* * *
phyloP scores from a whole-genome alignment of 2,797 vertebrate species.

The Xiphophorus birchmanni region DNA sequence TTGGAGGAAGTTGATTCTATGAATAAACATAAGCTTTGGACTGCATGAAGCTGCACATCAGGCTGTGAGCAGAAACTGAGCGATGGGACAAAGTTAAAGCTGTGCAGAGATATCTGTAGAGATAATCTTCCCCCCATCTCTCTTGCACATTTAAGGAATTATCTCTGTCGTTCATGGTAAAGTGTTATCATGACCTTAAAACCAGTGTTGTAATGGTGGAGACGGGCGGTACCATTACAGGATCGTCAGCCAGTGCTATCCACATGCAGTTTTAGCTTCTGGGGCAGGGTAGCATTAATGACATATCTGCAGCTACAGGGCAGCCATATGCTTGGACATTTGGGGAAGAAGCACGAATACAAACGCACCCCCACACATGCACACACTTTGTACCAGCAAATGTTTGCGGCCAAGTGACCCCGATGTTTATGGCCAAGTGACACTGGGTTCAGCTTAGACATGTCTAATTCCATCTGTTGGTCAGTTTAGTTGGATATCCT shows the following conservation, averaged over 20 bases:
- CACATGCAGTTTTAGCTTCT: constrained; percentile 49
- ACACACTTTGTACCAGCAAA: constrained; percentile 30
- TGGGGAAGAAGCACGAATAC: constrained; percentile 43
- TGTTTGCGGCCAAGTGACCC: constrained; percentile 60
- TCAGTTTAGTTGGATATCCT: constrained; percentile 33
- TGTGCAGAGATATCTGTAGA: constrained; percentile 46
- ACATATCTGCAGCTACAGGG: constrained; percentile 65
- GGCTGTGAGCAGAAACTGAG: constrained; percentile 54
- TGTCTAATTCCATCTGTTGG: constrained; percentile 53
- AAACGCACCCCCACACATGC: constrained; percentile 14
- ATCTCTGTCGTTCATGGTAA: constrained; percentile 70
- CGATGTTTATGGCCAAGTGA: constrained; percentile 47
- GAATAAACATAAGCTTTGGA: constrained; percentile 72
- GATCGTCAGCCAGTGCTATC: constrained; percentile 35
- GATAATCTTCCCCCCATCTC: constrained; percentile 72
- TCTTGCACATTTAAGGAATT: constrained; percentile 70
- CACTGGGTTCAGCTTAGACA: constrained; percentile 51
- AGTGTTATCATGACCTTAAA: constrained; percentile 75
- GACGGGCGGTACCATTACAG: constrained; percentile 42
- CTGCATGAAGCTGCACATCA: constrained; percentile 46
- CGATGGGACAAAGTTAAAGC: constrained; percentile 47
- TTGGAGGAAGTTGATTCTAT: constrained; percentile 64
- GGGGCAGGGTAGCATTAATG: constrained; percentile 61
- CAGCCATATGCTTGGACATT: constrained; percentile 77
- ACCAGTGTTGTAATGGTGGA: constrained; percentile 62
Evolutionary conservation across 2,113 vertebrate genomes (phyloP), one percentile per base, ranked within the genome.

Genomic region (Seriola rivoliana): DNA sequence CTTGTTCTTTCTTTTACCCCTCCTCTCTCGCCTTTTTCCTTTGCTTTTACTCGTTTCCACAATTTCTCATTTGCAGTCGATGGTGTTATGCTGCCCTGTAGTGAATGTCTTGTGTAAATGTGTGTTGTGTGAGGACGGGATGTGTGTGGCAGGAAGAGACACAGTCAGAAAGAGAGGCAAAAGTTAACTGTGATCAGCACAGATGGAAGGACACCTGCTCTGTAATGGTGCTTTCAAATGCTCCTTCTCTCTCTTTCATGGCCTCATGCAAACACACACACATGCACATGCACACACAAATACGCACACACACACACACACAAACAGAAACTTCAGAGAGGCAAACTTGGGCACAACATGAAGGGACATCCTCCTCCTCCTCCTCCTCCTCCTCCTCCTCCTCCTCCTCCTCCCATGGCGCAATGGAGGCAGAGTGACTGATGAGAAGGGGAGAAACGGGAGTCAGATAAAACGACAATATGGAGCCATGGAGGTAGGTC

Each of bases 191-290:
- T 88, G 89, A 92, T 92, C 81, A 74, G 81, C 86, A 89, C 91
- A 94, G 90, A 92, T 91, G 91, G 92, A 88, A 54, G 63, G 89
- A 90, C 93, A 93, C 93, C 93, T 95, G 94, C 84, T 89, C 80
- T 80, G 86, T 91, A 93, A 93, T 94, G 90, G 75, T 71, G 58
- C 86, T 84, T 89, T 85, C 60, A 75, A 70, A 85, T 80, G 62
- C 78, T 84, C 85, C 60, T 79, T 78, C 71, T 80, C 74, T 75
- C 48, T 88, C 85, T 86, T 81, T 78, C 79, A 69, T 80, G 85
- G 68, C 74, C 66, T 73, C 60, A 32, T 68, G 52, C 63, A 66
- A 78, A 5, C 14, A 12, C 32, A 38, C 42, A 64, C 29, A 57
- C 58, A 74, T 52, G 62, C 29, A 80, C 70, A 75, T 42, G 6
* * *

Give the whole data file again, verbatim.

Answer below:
phyloP scores from a whole-genome alignment of 2,797 vertebrate species.

The Xiphophorus birchmanni region DNA sequence TTGGAGGAAGTTGATTCTATGAATAAACATAAGCTTTGGACTGCATGAAGCTGCACATCAGGCTGTGAGCAGAAACTGAGCGATGGGACAAAGTTAAAGCTGTGCAGAGATATCTGTAGAGATAATCTTCCCCCCATCTCTCTTGCACATTTAAGGAATTATCTCTGTCGTTCATGGTAAAGTGTTATCATGACCTTAAAACCAGTGTTGTAATGGTGGAGACGGGCGGTACCATTACAGGATCGTCAGCCAGTGCTATCCACATGCAGTTTTAGCTTCTGGGGCAGGGTAGCATTAATGACATATCTGCAGCTACAGGGCAGCCATATGCTTGGACATTTGGGGAAGAAGCACGAATACAAACGCACCCCCACACATGCACACACTTTGTACCAGCAAATGTTTGCGGCCAAGTGACCCCGATGTTTATGGCCAAGTGACACTGGGTTCAGCTTAGACATGTCTAATTCCATCTGTTGGTCAGTTTAGTTGGATATCCT shows the following conservation, averaged over 20 bases:
- CACATGCAGTTTTAGCTTCT: constrained; percentile 49
- ACACACTTTGTACCAGCAAA: constrained; percentile 30
- TGGGGAAGAAGCACGAATAC: constrained; percentile 43
- TGTTTGCGGCCAAGTGACCC: constrained; percentile 60
- TCAGTTTAGTTGGATATCCT: constrained; percentile 33
- TGTGCAGAGATATCTGTAGA: constrained; percentile 46
- ACATATCTGCAGCTACAGGG: constrained; percentile 65
- GGCTGTGAGCAGAAACTGAG: constrained; percentile 54
- TGTCTAATTCCATCTGTTGG: constrained; percentile 53
- AAACGCACCCCCACACATGC: constrained; percentile 14
- ATCTCTGTCGTTCATGGTAA: constrained; percentile 70
- CGATGTTTATGGCCAAGTGA: constrained; percentile 47
- GAATAAACATAAGCTTTGGA: constrained; percentile 72
- GATCGTCAGCCAGTGCTATC: constrained; percentile 35
- GATAATCTTCCCCCCATCTC: constrained; percentile 72
- TCTTGCACATTTAAGGAATT: constrained; percentile 70
- CACTGGGTTCAGCTTAGACA: constrained; percentile 51
- AGTGTTATCATGACCTTAAA: constrained; percentile 75
- GACGGGCGGTACCATTACAG: constrained; percentile 42
- CTGCATGAAGCTGCACATCA: constrained; percentile 46
- CGATGGGACAAAGTTAAAGC: constrained; percentile 47
- TTGGAGGAAGTTGATTCTAT: constrained; percentile 64
- GGGGCAGGGTAGCATTAATG: constrained; percentile 61
- CAGCCATATGCTTGGACATT: constrained; percentile 77
- ACCAGTGTTGTAATGGTGGA: constrained; percentile 62
Evolutionary conservation across 2,113 vertebrate genomes (phyloP), one percentile per base, ranked within the genome.

Genomic region (Seriola rivoliana): DNA sequence CTTGTTCTTTCTTTTACCCCTCCTCTCTCGCCTTTTTCCTTTGCTTTTACTCGTTTCCACAATTTCTCATTTGCAGTCGATGGTGTTATGCTGCCCTGTAGTGAATGTCTTGTGTAAATGTGTGTTGTGTGAGGACGGGATGTGTGTGGCAGGAAGAGACACAGTCAGAAAGAGAGGCAAAAGTTAACTGTGATCAGCACAGATGGAAGGACACCTGCTCTGTAATGGTGCTTTCAAATGCTCCTTCTCTCTCTTTCATGGCCTCATGCAAACACACACACATGCACATGCACACACAAATACGCACACACACACACACACAAACAGAAACTTCAGAGAGGCAAACTTGGGCACAACATGAAGGGACATCCTCCTCCTCCTCCTCCTCCTCCTCCTCCTCCTCCTCCTCCTCCCATGGCGCAATGGAGGCAGAGTGACTGATGAGAAGGGGAGAAACGGGAGTCAGATAAAACGACAATATGGAGCCATGGAGGTAGGTC

Each of bases 191-290:
- T 88, G 89, A 92, T 92, C 81, A 74, G 81, C 86, A 89, C 91
- A 94, G 90, A 92, T 91, G 91, G 92, A 88, A 54, G 63, G 89
- A 90, C 93, A 93, C 93, C 93, T 95, G 94, C 84, T 89, C 80
- T 80, G 86, T 91, A 93, A 93, T 94, G 90, G 75, T 71, G 58
- C 86, T 84, T 89, T 85, C 60, A 75, A 70, A 85, T 80, G 62
- C 78, T 84, C 85, C 60, T 79, T 78, C 71, T 80, C 74, T 75
- C 48, T 88, C 85, T 86, T 81, T 78, C 79, A 69, T 80, G 85
- G 68, C 74, C 66, T 73, C 60, A 32, T 68, G 52, C 63, A 66
- A 78, A 5, C 14, A 12, C 32, A 38, C 42, A 64, C 29, A 57
- C 58, A 74, T 52, G 62, C 29, A 80, C 70, A 75, T 42, G 6